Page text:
Every day before breakfast, Mariela crept out to see the fairy’s maze. She took her mother’s old mirror from the top of its mahogany dresser, blowing off the scraps of crumbling wallpaper, and swiped a scone from the cook’s first batch of the day.
So here's an idea Rook and I came up sometime last year while crafting japes at the expense of overdramatic abstractions in Tahereh Mafi's "Shatter Me." Why not make questionable or out-of-context descriptions into drinks?
I seem to be the only one who's noticed how many romantic cliches in writing can shape up into seriously great villain origin stories. Hear me out.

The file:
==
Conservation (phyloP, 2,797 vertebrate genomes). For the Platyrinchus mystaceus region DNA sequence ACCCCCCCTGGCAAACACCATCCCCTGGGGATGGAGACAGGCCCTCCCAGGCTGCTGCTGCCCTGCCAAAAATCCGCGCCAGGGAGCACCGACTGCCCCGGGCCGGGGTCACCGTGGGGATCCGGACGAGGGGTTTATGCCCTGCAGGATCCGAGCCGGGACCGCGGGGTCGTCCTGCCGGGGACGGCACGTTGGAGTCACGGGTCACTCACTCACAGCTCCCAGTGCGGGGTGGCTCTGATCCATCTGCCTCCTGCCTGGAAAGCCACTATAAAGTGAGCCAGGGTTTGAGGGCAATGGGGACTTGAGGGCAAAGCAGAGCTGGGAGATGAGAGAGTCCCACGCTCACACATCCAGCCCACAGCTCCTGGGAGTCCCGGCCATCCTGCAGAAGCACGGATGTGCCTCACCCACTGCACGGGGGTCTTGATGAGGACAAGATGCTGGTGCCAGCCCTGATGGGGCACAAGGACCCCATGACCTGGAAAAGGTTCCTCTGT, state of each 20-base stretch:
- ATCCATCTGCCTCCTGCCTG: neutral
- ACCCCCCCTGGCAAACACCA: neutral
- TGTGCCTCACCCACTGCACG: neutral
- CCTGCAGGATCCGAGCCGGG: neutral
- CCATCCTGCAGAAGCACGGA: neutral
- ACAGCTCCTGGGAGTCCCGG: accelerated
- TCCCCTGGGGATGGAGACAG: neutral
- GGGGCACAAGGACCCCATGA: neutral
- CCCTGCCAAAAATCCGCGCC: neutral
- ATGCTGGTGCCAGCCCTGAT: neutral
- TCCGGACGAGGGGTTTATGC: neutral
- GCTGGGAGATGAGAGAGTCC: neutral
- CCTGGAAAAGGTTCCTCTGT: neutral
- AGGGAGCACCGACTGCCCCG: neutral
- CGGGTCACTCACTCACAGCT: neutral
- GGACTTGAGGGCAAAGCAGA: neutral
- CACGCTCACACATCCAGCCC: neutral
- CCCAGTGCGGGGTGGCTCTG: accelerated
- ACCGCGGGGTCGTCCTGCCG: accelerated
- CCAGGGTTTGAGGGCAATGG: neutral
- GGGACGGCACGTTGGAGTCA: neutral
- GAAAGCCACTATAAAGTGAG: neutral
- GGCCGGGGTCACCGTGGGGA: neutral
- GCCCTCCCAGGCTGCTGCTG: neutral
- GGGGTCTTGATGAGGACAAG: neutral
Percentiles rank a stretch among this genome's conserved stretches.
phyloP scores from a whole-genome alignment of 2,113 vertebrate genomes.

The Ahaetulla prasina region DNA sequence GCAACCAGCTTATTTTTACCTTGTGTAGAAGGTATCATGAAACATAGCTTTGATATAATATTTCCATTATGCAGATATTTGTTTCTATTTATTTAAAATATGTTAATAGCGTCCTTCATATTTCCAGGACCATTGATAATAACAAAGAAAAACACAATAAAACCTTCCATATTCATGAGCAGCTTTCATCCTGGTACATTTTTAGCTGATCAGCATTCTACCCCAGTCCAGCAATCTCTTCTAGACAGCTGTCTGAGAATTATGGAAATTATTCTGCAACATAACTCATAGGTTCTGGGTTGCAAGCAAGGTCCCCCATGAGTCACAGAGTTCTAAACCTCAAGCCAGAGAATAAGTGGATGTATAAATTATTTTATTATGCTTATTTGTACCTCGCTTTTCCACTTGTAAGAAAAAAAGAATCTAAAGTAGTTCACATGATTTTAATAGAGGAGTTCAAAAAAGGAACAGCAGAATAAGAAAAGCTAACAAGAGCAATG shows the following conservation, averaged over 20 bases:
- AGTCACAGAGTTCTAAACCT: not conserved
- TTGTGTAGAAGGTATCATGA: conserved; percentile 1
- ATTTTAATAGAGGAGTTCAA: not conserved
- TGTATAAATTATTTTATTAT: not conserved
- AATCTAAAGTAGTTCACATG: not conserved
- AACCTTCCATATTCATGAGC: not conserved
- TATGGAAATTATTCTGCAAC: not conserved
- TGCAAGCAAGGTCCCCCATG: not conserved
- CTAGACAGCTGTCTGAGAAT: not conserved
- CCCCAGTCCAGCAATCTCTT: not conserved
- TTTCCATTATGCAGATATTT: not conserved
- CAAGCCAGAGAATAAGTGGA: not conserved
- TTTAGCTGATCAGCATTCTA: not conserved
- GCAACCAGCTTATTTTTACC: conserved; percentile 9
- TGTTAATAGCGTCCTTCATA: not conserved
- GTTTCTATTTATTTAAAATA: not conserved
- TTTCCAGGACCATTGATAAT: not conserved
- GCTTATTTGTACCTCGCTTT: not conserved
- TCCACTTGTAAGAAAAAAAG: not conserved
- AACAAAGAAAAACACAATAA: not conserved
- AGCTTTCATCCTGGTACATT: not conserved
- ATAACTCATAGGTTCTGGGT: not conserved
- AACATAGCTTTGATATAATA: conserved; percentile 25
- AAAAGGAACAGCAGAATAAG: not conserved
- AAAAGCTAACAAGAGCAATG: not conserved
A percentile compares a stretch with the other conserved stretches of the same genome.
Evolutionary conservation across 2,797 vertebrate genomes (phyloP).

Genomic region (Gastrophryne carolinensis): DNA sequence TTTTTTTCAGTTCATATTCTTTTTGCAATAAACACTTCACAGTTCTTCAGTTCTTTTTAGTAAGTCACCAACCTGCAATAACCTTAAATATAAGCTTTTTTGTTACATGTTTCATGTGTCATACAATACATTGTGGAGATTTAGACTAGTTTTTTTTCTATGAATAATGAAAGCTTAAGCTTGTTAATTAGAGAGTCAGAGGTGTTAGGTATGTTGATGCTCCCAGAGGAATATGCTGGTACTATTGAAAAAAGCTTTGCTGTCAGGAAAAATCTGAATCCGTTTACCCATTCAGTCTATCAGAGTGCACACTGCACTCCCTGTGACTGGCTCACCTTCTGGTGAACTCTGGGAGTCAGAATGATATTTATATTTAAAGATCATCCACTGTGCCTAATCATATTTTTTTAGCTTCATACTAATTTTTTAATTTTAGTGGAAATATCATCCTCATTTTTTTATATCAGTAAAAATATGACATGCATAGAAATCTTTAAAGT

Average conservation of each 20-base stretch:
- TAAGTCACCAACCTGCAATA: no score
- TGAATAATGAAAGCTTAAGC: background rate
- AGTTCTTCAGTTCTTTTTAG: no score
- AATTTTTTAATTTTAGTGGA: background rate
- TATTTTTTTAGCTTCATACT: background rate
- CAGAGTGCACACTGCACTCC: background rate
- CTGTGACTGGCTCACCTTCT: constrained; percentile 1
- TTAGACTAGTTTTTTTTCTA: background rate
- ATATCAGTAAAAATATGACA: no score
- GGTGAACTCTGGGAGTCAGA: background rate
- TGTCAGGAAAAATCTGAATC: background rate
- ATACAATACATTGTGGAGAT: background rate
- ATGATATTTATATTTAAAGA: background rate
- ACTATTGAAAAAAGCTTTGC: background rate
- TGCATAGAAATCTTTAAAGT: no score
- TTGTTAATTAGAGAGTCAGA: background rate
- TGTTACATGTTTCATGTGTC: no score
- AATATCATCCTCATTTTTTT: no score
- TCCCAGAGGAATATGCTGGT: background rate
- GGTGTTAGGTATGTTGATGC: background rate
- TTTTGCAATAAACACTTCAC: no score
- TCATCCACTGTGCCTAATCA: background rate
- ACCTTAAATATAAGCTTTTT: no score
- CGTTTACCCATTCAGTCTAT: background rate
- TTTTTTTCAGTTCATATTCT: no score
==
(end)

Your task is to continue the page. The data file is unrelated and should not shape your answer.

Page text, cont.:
I liked plenty of "Young Adult" books before genrefication and I still do now. There are a lot of hidden treasures below the stenciled garbage, and I'm on a journey to discover some. As my first step in this journey, I turned to Tahereh Mafi's popular 2011 "Shatter Me."
When I hit writer's block, seven times out of ten it means I didn't know my characters well enough. If I knew my hero, I'd know exactly what he planned to do next. If I knew my villain, I'd know exactly what he's been up to in the background. So maybe it's time we writers asked them to dinner.
Shardae Jacaranda’s cords were purple. Royal treason. Her chain locked her upright to the stained wall of the house who owned her. Dangerous. She spit at everyone who met her, when she had enough spit, and heat stuck her hair to her face in short black chunks. Not going to sell.
The writing process is certainly a process, but one the writer is only halfway in control of. There are certain things people just don't tell you about being a writer, mostly because you'll think you're being fancifully duped. For instance...